Because of Noah
When newborn Noah Hunter was diagnosed with a sick heart, many wonderful things happened.
Thanks to a chronic lung bug that kept me housebound through the whole of June, the man who hit the Grouse Canyon trailhead on the southwest side of Mt. Princeton as dawn broke on the 7th of July, 2007, was grayish of mien and fattish of butt. The climb hurt. Hurt bad. After five hours, with 1,200 vertical feet remaining and a puce-colored thunderhead looming, my body forced me to turn around. I barely made it back to the car. Over the final mile I was forced to manually lift each leg with both arms, one and then the other, over fallen trees obstructing the trail. There was hail. There was harsh language. There was no church.
I returned to Colorado at the end of August—skipping my wife's family reunion. This time she responded without ambiguity.
"Because a hill made you feel like a wimp back in July, and now you want to show it who's boss?"
"That's not it."
"What is it, then?"
"You know, Close Encounters..."
I could not explain it. Not until the 20th of August, that is. This time I had my lungs, and summited in two and a half hours. Having taken the rarely used back way up the mountain, I was alone—at the very spot, at nearly 13,000 feet, where I'd given up six weeks before. I sat on a rock to water up. Even at rest, my body was noisy. I could hear the thump and rush of blood in my neck. The sound of that. Acoustics are strange at that altitude. All the more so when the air is still. What was that in my left ear, that insistent high-pitched squawking? Only in the left ear. I had the distinct impression that it was originating within the ear. On it went, a bit like the hysterical squiggly sound a cassette tape makes when PLAY and REWIND are depressed together. A minute passed. Two. Was this a stroke?
Then I saw it, 150 yards away, its fat little body reared up on a rock, its head coyly tilted to one side. A marmot. Eyeing me. Giving me a piece of its mind.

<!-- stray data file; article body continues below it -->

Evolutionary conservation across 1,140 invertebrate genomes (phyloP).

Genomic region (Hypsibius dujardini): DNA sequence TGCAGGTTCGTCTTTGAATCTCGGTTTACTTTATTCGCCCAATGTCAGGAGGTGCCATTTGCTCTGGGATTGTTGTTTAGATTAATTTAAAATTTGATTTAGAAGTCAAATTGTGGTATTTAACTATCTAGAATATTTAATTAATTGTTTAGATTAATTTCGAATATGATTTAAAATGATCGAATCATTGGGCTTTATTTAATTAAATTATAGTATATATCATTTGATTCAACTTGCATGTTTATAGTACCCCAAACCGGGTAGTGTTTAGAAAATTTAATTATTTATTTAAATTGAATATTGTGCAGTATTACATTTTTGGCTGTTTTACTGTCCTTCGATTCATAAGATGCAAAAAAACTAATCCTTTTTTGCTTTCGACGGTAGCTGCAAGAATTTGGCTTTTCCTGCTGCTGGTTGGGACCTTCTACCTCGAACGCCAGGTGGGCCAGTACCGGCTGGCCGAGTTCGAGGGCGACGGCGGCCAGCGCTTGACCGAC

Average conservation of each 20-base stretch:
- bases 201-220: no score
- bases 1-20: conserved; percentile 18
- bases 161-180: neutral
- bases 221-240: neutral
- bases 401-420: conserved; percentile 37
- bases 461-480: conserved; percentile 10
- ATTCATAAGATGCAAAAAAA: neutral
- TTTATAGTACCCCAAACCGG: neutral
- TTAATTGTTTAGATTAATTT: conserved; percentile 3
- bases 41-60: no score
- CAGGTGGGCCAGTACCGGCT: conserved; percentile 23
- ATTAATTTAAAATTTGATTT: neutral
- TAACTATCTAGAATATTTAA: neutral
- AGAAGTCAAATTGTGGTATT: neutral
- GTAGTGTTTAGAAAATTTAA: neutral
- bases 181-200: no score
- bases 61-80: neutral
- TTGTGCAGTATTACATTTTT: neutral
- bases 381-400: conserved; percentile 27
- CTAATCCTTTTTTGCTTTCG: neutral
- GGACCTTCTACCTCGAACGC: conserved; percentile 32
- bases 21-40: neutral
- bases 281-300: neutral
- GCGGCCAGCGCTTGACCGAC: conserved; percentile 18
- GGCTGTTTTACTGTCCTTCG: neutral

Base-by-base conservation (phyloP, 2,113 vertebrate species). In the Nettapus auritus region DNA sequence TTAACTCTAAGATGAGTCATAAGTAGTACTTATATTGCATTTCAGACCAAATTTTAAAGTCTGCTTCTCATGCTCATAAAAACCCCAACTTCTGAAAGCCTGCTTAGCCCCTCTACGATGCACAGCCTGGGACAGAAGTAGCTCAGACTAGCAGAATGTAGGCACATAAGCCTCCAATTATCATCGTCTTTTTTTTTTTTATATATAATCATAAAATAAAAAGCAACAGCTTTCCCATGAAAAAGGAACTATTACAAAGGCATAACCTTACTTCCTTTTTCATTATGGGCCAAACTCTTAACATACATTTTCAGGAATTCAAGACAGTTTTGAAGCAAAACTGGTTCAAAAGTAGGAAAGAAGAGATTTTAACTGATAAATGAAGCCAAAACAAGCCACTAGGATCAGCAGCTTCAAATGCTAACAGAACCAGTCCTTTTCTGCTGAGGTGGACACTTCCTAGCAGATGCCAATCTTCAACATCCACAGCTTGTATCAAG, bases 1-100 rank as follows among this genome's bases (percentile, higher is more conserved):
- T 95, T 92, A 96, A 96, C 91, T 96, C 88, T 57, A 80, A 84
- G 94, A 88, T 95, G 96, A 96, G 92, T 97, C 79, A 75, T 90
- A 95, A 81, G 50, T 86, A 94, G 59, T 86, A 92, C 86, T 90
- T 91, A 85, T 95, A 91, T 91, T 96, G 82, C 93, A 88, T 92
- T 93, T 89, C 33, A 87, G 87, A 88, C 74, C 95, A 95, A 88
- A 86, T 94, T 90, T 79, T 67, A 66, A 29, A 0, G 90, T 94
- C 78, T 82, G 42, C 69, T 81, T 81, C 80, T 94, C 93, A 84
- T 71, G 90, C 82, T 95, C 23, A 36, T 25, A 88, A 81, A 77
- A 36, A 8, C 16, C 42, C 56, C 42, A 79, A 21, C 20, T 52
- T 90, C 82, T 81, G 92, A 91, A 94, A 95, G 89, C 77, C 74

There it was—and here. At this moment of maximal physical exertion, as the blood was singing in my neck and I was as gloriously in body as a soul can be, I all at once found myself out of body; found myself there. The sound that had seemingly originated in my ear had risen instead from a talkative little creature more than a hundred yards away; the barrier separating all that was internal about my person from all that was external had been obliterated. There was here, here was there; this is what I'd meant by church. Because if church and religion, Christian or other, aren't about reconciling the self to the inevitable moment when all that is internal, literally and figuratively, joins all that is external—dust to dust—then church and religion are just noisy gongs.
Is it perverse of me to say that I could have died at that moment without regret? Or that some part of me hopes I die on a mountain? Or that a codicil to my will stipulates that, come the day, my sons are to spread a portion of my ashes over that spot, as best they can find it, where I rediscovered the most important part of myself?
Perhaps it's best to say that I did not know the human organism had that much capacity to feel. That's the way it is in Colorado's sublime spaces, isn't it? You feel humbled and even humiliated by your own smallness at the same time that you feel larger and greater than you ever have. And it's not just that these feelings coexist. It's that they are the very same thing.
So what do I mean by "church"? That those high, thin Colorado places that nobody can own are where I am free at last from all of my voices, where every part of me is on speaking terms with every other part of me, and where I therefore do not, can not, feel like a visitor. That moment on the back of Mt. Princeton may have been the first of my adult life in which I knew without doubt and in real time that I wasn't, somehow, some way, trying to put one over on somebody. That's grace, right there—a state in which you can't fool anyone, and don't even have it in you to try.
I've climbed six more fourteeners since Mt. Princeton. I can never decide if the feeling they impart is a presence, a fullness of heart, or an absence—the elimination of some membrane. I hope I never figure it out. I hope the hunger for humility they both satisfy and amplify never departs me.
Because it is this hunger for humility that brought me to Chris Hunter. And it was Chris Hunter who in turn taught me that what I'd been calling "church" wasn't church at all.